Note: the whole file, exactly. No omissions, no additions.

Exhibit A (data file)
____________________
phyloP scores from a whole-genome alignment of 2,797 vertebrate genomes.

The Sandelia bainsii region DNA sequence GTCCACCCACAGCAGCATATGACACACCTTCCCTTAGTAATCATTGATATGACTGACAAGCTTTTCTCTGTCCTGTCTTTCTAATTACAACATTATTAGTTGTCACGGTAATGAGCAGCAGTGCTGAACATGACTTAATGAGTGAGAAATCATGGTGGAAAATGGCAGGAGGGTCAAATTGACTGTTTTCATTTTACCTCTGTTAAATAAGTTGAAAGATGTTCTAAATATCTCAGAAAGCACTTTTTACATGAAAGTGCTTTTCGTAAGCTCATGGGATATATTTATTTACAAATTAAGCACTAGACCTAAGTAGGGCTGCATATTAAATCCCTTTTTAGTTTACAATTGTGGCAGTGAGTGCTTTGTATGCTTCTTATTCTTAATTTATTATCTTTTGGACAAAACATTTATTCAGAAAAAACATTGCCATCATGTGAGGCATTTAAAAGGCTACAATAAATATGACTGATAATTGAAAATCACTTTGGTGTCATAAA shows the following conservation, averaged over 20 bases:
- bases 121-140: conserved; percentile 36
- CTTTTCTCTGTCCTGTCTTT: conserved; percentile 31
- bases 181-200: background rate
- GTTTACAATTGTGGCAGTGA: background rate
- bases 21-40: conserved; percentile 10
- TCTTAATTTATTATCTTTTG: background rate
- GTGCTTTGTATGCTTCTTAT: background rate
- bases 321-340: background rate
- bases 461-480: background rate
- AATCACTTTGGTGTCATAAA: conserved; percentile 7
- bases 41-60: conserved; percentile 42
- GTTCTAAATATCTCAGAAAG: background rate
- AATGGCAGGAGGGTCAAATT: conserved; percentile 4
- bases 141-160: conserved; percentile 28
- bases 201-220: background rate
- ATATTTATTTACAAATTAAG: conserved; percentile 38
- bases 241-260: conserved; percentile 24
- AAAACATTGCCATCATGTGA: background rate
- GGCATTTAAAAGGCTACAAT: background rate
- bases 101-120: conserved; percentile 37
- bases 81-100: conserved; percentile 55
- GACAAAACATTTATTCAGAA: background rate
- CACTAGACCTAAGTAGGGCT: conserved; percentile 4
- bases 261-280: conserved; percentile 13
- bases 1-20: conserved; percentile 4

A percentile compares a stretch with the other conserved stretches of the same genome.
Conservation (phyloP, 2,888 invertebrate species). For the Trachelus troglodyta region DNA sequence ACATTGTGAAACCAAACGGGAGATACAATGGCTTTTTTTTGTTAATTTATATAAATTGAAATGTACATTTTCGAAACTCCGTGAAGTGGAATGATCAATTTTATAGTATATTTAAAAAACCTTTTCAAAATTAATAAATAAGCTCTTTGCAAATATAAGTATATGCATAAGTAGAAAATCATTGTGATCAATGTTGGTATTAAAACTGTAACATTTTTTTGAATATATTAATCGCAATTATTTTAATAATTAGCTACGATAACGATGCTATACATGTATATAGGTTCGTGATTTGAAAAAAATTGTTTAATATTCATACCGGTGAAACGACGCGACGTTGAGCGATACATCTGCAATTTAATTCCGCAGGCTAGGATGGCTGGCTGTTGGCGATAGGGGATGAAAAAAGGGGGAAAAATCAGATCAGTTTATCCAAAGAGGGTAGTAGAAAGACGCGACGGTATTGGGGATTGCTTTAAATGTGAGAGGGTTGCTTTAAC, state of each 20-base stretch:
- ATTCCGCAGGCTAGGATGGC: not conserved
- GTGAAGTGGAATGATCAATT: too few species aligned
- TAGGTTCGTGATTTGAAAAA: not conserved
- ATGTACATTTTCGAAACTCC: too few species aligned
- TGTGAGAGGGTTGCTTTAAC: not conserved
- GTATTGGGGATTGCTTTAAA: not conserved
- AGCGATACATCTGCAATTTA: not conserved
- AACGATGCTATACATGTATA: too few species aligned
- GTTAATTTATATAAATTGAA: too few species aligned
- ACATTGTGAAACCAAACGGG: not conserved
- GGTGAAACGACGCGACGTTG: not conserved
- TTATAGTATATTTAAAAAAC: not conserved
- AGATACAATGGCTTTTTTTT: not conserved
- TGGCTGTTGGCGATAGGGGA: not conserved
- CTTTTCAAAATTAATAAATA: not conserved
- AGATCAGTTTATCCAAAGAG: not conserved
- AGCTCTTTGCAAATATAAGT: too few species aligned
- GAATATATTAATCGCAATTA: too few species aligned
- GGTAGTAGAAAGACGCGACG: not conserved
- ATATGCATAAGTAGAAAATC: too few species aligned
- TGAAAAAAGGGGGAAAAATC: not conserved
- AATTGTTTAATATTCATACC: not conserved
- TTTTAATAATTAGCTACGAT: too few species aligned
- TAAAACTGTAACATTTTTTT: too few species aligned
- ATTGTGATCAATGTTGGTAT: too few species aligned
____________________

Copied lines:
phyloP scores from a whole-genome alignment of 2,797 vertebrate genomes.

The Sandelia bainsii region DNA sequence GTCCACCCACAGCAGCATATGACACACCTTCCCTTAGTAATCATTGATATGACTGACAAGCTTTTCTCTGTCCTGTCTTTCTAATTACAACATTATTAGTTGTCACGGTAATGAGCAGCAGTGCTGAACATGACTTAATGAGTGAGAAATCATGGTGGAAAATGGCAGGAGGGTCAAATTGACTGTTTTCATTTTACCTCTGTTAAATAAGTTGAAAGATGTTCTAAATATCTCAGAAAGCACTTTTTACATGAAAGTGCTTTTCGTAAGCTCATGGGATATATTTATTTACAAATTAAGCACTAGACCTAAGTAGGGCTGCATATTAAATCCCTTTTTAGTTTACAATTGTGGCAGTGAGTGCTTTGTATGCTTCTTATTCTTAATTTATTATCTTTTGGACAAAACATTTATTCAGAAAAAACATTGCCATCATGTGAGGCATTTAAAAGGCTACAATAAATATGACTGATAATTGAAAATCACTTTGGTGTCATAAA shows the following conservation, averaged over 20 bases:
- bases 121-140: conserved; percentile 36
- CTTTTCTCTGTCCTGTCTTT: conserved; percentile 31
- bases 181-200: background rate
- GTTTACAATTGTGGCAGTGA: background rate
- bases 21-40: conserved; percentile 10
- TCTTAATTTATTATCTTTTG: background rate
- GTGCTTTGTATGCTTCTTAT: background rate
- bases 321-340: background rate
- bases 461-480: background rate
- AATCACTTTGGTGTCATAAA: conserved; percentile 7
- bases 41-60: conserved; percentile 42
- GTTCTAAATATCTCAGAAAG: background rate
- AATGGCAGGAGGGTCAAATT: conserved; percentile 4
- bases 141-160: conserved; percentile 28
- bases 201-220: background rate
- ATATTTATTTACAAATTAAG: conserved; percentile 38
- bases 241-260: conserved; percentile 24
- AAAACATTGCCATCATGTGA: background rate
- GGCATTTAAAAGGCTACAAT: background rate
- bases 101-120: conserved; percentile 37
- bases 81-100: conserved; percentile 55
- GACAAAACATTTATTCAGAA: background rate
- CACTAGACCTAAGTAGGGCT: conserved; percentile 4
- bases 261-280: conserved; percentile 13
- bases 1-20: conserved; percentile 4

A percentile compares a stretch with the other conserved stretches of the same genome.
Conservation (phyloP, 2,888 invertebrate species). For the Trachelus troglodyta region DNA sequence ACATTGTGAAACCAAACGGGAGATACAATGGCTTTTTTTTGTTAATTTATATAAATTGAAATGTACATTTTCGAAACTCCGTGAAGTGGAATGATCAATTTTATAGTATATTTAAAAAACCTTTTCAAAATTAATAAATAAGCTCTTTGCAAATATAAGTATATGCATAAGTAGAAAATCATTGTGATCAATGTTGGTATTAAAACTGTAACATTTTTTTGAATATATTAATCGCAATTATTTTAATAATTAGCTACGATAACGATGCTATACATGTATATAGGTTCGTGATTTGAAAAAAATTGTTTAATATTCATACCGGTGAAACGACGCGACGTTGAGCGATACATCTGCAATTTAATTCCGCAGGCTAGGATGGCTGGCTGTTGGCGATAGGGGATGAAAAAAGGGGGAAAAATCAGATCAGTTTATCCAAAGAGGGTAGTAGAAAGACGCGACGGTATTGGGGATTGCTTTAAATGTGAGAGGGTTGCTTTAAC, state of each 20-base stretch:
- ATTCCGCAGGCTAGGATGGC: not conserved
- GTGAAGTGGAATGATCAATT: too few species aligned
- TAGGTTCGTGATTTGAAAAA: not conserved
- ATGTACATTTTCGAAACTCC: too few species aligned
- TGTGAGAGGGTTGCTTTAAC: not conserved
- GTATTGGGGATTGCTTTAAA: not conserved
- AGCGATACATCTGCAATTTA: not conserved
- AACGATGCTATACATGTATA: too few species aligned
- GTTAATTTATATAAATTGAA: too few species aligned
- ACATTGTGAAACCAAACGGG: not conserved
- GGTGAAACGACGCGACGTTG: not conserved
- TTATAGTATATTTAAAAAAC: not conserved
- AGATACAATGGCTTTTTTTT: not conserved
- TGGCTGTTGGCGATAGGGGA: not conserved
- CTTTTCAAAATTAATAAATA: not conserved
- AGATCAGTTTATCCAAAGAG: not conserved
- AGCTCTTTGCAAATATAAGT: too few species aligned
- GAATATATTAATCGCAATTA: too few species aligned
- GGTAGTAGAAAGACGCGACG: not conserved
- ATATGCATAAGTAGAAAATC: too few species aligned
- TGAAAAAAGGGGGAAAAATC: not conserved
- AATTGTTTAATATTCATACC: not conserved
- TTTTAATAATTAGCTACGAT: too few species aligned
- TAAAACTGTAACATTTTTTT: too few species aligned
- ATTGTGATCAATGTTGGTAT: too few species aligned